Another favorite story is his fighting offshore windmills that were visible from his golf course in Scotland (it may have been Ireland). The government won the case and the golf course owner had to pay court costs. This may be the primary reason he does not like windmills. They represent a lost case.


        Liked by 1 person

        • All good points, my friend. I will never forget the story I read early on … before the 2016 election … about when he was in boarding school. He and some other boys were playing a game … Trump lost and tried to throw one of the other boys out of a 2nd floor window! He never grew up, never matured, never learned to treat others with respect. And yet a lot of people want him back in the Oval Office???


          • Jill, the stories are many. When he settled a court case for housing discrimination toward African-Americans, he promised restitution in writing. The plaintiffs never got their money, so had to take him back to court for the judge re-order him to pay-up. Remember, the Meghan Kelly debate? He promised to donate money from a rally he did the night of his missed debate. He had to be reminded months later he had not donated said money. These are two of many examples that define the person’s actions. Keith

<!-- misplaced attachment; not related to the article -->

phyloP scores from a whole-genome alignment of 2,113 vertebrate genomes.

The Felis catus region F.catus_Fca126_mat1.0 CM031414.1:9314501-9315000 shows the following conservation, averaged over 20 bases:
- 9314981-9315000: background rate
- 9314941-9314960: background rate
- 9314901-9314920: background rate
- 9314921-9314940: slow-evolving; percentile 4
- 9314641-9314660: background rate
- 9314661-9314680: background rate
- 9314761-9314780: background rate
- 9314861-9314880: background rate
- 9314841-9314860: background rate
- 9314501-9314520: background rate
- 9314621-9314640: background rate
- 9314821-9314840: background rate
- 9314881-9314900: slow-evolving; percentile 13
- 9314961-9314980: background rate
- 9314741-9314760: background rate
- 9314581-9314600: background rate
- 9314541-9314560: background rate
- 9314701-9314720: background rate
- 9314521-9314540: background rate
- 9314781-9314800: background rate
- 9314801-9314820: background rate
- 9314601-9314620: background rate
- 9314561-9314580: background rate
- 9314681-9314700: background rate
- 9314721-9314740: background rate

Liked by 1 person

  7. It’s like this, in a lot of the places in the world right now, with the political parties ruling a country, with their hands, dipped into the justice departments, to, ensure that none of their, incumbents, party memebers, get prosecuted, for abusing the systems, and there, is, nothing we can do about it, because the “majority” of the voters, put these people into office.

    Liked by 1 person

    • Well, my friend, it’s up to us to change it! We can’t just throw up our hands and give up … we have to keep trying to make a difference, to help bring about change.


  8. Reblogged this on Wibble and commented:
    This may possibly be the most important post I’ve ever read. If we continue to allow ‘one rule for us and another for them’, the whole world is in dire straits… and we should all be in straitjackets.

    Liked by 1 person

    • Thank you so so much for sharing this one! You’re right … this may be the most important thing we all need to read and understand. I think few realize just how close we came to being taken over by a megalomaniacal authoritarian back in early 2021. We need to do everything possible to ensure it cannot happen again, for next time it might just succeeed. Chilling thought. Thanks again!

      Liked by 1 person